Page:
RTX 2080
Nvidia GeForce
RTX 1080
Chip Turing (TU102) Turing (TU102) Pascal (GP102) Turing (TU104) Pascal (GP104)
CUDA Cores
4352 4352 3584 2944 2560
Tensor-Cores 544 544 No 368 No
RT Cores 68 68 No 48 No
TMUs 272 272 224 184 160
Basic clock 1350 1350 MHz 1480 MHz 1515 MHz 1607 MHz
Boost clock 1635 1635 MHz 1582 MHz 1800 MHz 1733 MHz
Interface 352-bit 352-bit 352-bit 256-bit 256-bit
Memory bandwidth 616 GB/s 616 GB/s 484 GB/s 448 GB/s 320 GB/s
Rops 88 88 88 64 64
L2 cache 5.5MB 5.5MB 2.75MB 4MB 2MB
Tdp 450W (300W)
260W 250w 225W 180w
Transistors 18.6 billion 18.6 billion 12 billion 13.6 billion 7.2 billion
Chip size 754 mm2 754 mm2 471 mm2 545 mm2 314 mm2
Sli Yes (x8 NVLink, x2) Yes (x8 NVLink, x2) Yes (MIO) Yes (x8 NVLink) Yes (MIO)


Test system and measurement methods

We have already described the new test system and the methodology in detail in the basic article "How We Test Graphics Cards, as of February 2017" and therefore refer to this detailed basis for simplicity. Description. So if you want to read everything again, you are welcome to do so. However, we have again improved CPU and cooling to largely exclude possible CPU bottlenecks for this fast card.

If you are interested, the summary in table form quickly provides a brief overview:

Test systems and measuring rooms
Intel Core i7-8700K x 5 GHz
MSI Z370 Gaming Pro Carbon AC
16GB KFA2 DDR4 4000 Hall of Fame
1x 1 TByte Toshiba OCZ RD400 (M.2, System SSD)
2x 960 GByte Toshiba OCZ TR150 (Storage, Images)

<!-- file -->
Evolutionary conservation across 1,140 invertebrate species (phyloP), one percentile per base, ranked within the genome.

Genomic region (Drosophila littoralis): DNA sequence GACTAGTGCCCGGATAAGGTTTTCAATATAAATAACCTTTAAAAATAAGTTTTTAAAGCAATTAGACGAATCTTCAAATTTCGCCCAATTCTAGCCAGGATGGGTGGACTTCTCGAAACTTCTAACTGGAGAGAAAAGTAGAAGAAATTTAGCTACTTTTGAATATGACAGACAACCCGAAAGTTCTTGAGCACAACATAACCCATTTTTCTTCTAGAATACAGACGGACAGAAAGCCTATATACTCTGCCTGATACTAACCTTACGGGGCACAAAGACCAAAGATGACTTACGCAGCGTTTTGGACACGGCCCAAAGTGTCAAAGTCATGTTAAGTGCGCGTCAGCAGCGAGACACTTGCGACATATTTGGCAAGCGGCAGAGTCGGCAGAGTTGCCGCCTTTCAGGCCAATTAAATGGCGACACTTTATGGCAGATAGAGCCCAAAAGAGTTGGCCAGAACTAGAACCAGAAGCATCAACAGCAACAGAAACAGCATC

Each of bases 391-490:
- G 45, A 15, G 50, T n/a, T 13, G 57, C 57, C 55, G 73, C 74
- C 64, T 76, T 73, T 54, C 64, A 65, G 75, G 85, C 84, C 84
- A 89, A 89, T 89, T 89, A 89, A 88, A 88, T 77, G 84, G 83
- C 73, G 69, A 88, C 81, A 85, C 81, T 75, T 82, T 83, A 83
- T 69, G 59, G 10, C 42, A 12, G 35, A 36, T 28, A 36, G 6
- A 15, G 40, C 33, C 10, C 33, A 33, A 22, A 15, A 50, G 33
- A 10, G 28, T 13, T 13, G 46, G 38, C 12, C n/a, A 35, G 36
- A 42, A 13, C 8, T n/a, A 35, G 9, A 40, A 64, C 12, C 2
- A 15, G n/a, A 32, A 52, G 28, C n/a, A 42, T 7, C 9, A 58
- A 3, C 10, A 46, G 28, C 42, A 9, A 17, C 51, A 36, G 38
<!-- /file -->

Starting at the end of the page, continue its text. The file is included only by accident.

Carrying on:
Be Quiet Dark Power Pro 11, 850-watt power supply
Alphacool Ice Block XPX
5x Be Quiet! Silent Wings 3 PWM (Closed Case Simulation)
Thermal Grizzly Kryonaut (for cooler change)
Lian Li PC-T70 with expansion kit and modifications
Modes: Open Benchtable, Closed Case
Monitor: Eizo EV3237-BK
Power consumption:
non-contact DC measurement on the PCIe slot (Riser-Card)
non-contact DC measurement on the external PCIe power supply
Direct voltage measurement on the respective feeders and on the power supply
2x Rohde & Schwarz HMO 3054, 500 MHz multi-channel oscillograph with memory function
4x Rohde & Schwarz HZO50, current togor adapter (1 mA to 30 A, 100 KHz, DC)
4x Rohde & Schwarz HZ355, touch divider (10:1, 500 MHz)
1x Rohde & Schwarz HMC 8012, digital multimeter with storage function
Optris PI640, infrared camera
PI Connect evaluation software with profiles
NTI Audio M2211 (with calibration file)
Steinberg UR12 (with phantom power for the microphones)
Creative X7, Smaart v.7
own low-reflection measuring room, 3.5 x 1.8 x 2.2 m (LxTxH)
Axial measurements, perpendicular to the center of the sound source(s), measuring distance 50 cm
Noise in dBA (Slow) as RTA measurement
Frequency spectrum as a graph
Operating system Windows 10 Pro (1803, all updates)


KFA2 GeForce RTX 2080 Ti HOF, 11GB GDDR6, HDMI, 3x DP, USB-C (28IULBUCV6DK)


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About the author

Igor Wallossek

Editor-in-chief and name-giver of igor'sLAB as the content successor of Tom's Hardware Germany, whose license was returned in June 2019 in order to better meet the qualitative demands of web content and challenges of new media such as YouTube with its own channel.

Computer nerd since 1983, audio freak since 1979 and pretty much open to anything with a plug or battery for over 50 years.